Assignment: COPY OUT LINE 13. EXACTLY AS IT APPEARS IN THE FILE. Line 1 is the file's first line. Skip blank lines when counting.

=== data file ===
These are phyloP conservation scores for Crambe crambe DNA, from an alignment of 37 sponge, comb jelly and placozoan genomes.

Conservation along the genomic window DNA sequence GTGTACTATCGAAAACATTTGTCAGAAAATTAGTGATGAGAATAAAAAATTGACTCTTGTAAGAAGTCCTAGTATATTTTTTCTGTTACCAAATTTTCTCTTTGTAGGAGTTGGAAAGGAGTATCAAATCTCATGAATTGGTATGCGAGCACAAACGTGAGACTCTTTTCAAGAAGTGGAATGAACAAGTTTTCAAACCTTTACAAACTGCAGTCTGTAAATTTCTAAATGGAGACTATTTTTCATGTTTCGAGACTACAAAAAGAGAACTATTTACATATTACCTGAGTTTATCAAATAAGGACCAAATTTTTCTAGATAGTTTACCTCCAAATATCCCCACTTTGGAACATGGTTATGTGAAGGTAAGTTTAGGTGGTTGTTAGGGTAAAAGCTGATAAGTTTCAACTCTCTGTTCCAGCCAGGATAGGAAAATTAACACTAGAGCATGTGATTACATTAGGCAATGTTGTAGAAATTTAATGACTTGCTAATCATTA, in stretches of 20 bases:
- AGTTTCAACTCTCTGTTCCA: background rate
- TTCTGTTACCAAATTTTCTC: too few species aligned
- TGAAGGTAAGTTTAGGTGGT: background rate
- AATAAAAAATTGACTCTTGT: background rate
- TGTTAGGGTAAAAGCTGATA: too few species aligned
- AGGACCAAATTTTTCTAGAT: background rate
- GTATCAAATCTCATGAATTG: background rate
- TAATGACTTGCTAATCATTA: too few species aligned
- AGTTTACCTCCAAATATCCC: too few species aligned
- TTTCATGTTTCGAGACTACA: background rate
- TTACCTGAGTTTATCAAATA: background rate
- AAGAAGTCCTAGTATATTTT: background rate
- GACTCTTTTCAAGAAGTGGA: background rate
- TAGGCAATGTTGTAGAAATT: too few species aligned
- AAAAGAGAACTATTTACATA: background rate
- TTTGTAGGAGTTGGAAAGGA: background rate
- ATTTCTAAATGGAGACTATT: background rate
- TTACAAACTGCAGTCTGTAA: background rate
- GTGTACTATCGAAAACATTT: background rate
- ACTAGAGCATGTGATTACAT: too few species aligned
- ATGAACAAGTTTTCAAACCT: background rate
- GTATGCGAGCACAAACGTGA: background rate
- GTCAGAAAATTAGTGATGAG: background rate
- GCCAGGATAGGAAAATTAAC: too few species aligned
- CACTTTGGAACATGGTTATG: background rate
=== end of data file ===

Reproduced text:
- TTACCTGAGTTTATCAAATA: background rate